The Head of Fish - Addressing the “pipeline crisis”
When I was a child in Guyana, old folks always said that eating the head of the fish was good for the brain. There’s an art to eating a fish head. Nothing more than a dry, white pile of bones must be left. The fish-head fetish is found throughout the Caribbean. Indeed, fish-head soup is a staple at every salt-of-the-earth island restaurant. Though not an island, Guyana has plenty of fish. The word “Guyana” is rooted in “Waiana,” the Amerindian name for the original territory, and means “land of many waters.” True enough, Guyana is known for its rivers, lakes and streams, not to mention the Atlantic Ocean on its northeastern border. You can imagine, then, the number of fish heads we consume—along with the rest of the fish. More than 40 years after leaving Guyana, I still “do a fish-head justice.”
You never discount the wisdom of the old. As an adult, I learned that fish, especially the head, contains nutrients that benefit the brain, such as Iron, Vitamin E, selenium and Omega-3 fats.
On July 13, some very brainy men and women assembled at Chelsea Piers in New York City to ruminate on “The Pipeline Crisis: Winning Strategies for Young Black Men.” It was the second plenary session of a year-old initiative that seeks to “pool the talents, know-how and resources of the legal, financial services and other private business communities to help reverse the rising rates of school dropouts, joblessness and incarceration among young Black men and to increase their representation in the pipeline to higher education and professional endeavors.” The initiative was launched by Sullivan & Cromwell L.L.P., Goldman, Sachs & Co. and Harvard Law School’s Charles Hamilton Houston Institute for Race & Justice. If marshaled, proponents contend, private and public sector resources can help to significantly improve opportunities for young Black men.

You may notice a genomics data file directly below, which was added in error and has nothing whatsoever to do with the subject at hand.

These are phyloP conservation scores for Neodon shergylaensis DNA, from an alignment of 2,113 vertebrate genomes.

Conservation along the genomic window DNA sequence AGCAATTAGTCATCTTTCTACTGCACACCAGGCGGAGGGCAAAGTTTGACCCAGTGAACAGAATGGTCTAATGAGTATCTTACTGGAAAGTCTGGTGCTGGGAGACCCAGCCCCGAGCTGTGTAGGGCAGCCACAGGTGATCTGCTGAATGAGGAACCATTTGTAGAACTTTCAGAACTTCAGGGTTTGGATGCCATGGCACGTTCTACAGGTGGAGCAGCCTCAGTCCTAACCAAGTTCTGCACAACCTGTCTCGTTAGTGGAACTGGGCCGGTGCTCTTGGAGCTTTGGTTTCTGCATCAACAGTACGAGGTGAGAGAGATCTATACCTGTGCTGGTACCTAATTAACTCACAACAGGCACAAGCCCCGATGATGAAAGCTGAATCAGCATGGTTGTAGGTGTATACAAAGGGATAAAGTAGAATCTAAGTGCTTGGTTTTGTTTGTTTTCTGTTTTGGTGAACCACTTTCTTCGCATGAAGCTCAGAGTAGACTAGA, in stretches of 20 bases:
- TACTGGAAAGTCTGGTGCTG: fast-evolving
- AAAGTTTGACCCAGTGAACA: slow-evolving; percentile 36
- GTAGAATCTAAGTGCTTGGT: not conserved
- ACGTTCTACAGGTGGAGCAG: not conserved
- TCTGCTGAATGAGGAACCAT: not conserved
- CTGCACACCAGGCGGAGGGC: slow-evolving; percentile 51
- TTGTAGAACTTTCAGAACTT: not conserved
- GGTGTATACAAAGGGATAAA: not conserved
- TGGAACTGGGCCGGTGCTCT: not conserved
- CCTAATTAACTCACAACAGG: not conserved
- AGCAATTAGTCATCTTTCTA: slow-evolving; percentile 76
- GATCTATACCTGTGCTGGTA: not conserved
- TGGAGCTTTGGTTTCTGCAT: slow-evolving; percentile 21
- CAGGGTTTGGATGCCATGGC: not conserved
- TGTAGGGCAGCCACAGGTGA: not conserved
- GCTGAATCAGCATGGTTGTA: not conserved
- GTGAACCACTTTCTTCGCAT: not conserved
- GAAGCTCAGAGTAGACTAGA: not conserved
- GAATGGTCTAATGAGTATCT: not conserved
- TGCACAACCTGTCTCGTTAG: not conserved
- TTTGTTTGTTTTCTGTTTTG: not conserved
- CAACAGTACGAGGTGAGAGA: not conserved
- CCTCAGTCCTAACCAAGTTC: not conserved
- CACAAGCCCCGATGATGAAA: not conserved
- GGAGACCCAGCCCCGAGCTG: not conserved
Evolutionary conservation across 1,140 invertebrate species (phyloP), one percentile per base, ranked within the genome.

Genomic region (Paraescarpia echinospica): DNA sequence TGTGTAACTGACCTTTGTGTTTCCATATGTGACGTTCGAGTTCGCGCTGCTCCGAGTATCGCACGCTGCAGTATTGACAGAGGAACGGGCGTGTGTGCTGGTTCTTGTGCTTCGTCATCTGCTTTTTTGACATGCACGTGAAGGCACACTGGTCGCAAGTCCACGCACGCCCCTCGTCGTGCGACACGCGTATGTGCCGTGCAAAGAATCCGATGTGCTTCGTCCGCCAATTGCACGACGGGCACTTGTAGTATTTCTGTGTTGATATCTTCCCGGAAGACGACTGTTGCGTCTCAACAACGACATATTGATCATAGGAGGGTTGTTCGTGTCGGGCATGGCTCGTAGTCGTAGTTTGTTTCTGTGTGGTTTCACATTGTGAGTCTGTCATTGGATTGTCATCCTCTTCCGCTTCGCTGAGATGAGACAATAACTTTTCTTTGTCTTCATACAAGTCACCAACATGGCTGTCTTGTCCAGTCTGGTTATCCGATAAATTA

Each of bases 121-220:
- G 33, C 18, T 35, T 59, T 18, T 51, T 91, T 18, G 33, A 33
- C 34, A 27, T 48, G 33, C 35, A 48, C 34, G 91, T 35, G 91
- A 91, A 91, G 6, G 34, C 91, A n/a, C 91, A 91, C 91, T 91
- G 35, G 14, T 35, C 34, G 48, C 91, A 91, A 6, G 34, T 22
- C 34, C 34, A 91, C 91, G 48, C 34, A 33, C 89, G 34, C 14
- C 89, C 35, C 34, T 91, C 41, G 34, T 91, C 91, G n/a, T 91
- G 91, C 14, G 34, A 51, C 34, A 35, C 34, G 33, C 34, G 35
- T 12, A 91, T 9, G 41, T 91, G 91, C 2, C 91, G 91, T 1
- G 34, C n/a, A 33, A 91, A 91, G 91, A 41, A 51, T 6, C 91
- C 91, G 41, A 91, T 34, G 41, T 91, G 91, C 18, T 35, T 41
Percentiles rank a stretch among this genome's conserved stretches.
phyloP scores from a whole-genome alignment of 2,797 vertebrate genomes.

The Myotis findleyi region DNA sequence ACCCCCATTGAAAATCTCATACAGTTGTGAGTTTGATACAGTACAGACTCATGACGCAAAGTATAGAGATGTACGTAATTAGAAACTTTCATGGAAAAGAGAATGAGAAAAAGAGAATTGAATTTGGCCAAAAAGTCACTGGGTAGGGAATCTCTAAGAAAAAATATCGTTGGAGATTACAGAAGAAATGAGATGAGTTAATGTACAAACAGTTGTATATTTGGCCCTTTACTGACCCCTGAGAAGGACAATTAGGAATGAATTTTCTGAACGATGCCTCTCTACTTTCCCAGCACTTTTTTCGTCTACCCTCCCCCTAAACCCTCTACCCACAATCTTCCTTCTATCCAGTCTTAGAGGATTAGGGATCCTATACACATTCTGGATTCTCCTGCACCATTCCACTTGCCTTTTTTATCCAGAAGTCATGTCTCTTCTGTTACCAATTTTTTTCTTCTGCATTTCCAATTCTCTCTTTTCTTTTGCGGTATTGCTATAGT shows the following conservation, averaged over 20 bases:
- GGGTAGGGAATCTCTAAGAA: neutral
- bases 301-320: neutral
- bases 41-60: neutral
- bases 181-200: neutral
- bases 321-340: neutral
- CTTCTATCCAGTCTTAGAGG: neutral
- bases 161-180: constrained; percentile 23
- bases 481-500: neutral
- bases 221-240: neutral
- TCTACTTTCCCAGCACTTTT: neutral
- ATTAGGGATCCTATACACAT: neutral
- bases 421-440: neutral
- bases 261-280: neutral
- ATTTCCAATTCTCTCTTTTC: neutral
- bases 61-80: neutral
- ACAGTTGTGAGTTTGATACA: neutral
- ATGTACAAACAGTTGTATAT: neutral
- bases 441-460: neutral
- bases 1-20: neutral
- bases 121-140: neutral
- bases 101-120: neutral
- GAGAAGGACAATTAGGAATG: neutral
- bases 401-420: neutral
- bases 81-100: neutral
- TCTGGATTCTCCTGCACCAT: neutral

Just as last year, more than 1,000 lawyers, finance and business executives, government officials, human services practitioners, academics and community leaders attended the July forum. With Harvard Law professor Charles J. Ogletree Jr. moderating, panelists proposed solutions in “areas of urgent need:” early childhood development, public school education, employment and economic development, criminal justice and opportunities for high achievers. In early childhood development, for example, studies show that every $1 spent on a three-year-old yields a $4 return to the individual and a $13 return to society as a whole. In employment and economic development, a 2006 unpublished Race and Justice study by NERA Economic Consulting concludes that Blacks in the last decade lost more than $2 trillion in income due to the earnings gap, excessive unemployment and over-incarceration relative to whites.
The panelists were some of the nation’s best, brightest and most well-intentioned individuals,
Noticeably, painfully and regrettably absent was the law enforcement brass. Given the importance of criminalization in the pipeline crisis, shouldn’t law enforcement brains be brought into the initiative? Absolutely yes!
That’s my fish-head two cents on the matter.
By Rosalind McLymont